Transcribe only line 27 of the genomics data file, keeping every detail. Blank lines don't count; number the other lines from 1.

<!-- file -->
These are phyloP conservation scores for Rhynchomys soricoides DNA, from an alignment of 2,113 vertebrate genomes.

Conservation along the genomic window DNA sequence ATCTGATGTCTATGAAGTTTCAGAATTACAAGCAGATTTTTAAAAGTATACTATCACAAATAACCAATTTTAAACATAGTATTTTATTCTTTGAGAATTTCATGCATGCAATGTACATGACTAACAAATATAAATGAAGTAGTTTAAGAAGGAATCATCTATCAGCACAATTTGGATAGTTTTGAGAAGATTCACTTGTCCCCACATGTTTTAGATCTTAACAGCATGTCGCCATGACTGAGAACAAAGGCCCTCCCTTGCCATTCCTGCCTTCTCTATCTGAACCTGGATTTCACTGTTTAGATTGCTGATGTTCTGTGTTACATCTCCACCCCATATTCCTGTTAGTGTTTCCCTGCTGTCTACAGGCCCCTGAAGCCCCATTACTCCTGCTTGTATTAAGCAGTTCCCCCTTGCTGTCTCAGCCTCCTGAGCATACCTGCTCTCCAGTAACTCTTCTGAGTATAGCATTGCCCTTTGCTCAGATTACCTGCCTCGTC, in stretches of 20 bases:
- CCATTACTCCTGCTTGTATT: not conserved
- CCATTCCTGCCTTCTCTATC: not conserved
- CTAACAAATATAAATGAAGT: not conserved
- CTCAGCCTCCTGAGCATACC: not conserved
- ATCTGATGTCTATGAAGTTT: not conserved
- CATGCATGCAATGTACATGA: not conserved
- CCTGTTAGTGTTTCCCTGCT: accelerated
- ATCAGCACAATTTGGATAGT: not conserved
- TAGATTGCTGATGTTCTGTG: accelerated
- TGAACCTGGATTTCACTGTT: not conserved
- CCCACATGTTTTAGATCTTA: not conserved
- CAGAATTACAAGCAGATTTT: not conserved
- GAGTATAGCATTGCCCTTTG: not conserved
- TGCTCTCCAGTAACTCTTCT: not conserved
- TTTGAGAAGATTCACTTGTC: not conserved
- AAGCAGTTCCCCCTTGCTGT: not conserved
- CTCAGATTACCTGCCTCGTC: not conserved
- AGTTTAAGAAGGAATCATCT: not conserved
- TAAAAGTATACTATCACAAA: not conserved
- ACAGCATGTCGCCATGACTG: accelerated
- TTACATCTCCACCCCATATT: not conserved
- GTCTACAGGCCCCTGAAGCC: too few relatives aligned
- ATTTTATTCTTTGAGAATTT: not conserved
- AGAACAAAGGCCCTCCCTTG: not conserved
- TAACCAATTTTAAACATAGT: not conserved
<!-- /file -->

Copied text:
- TAACCAATTTTAAACATAGT: not conserved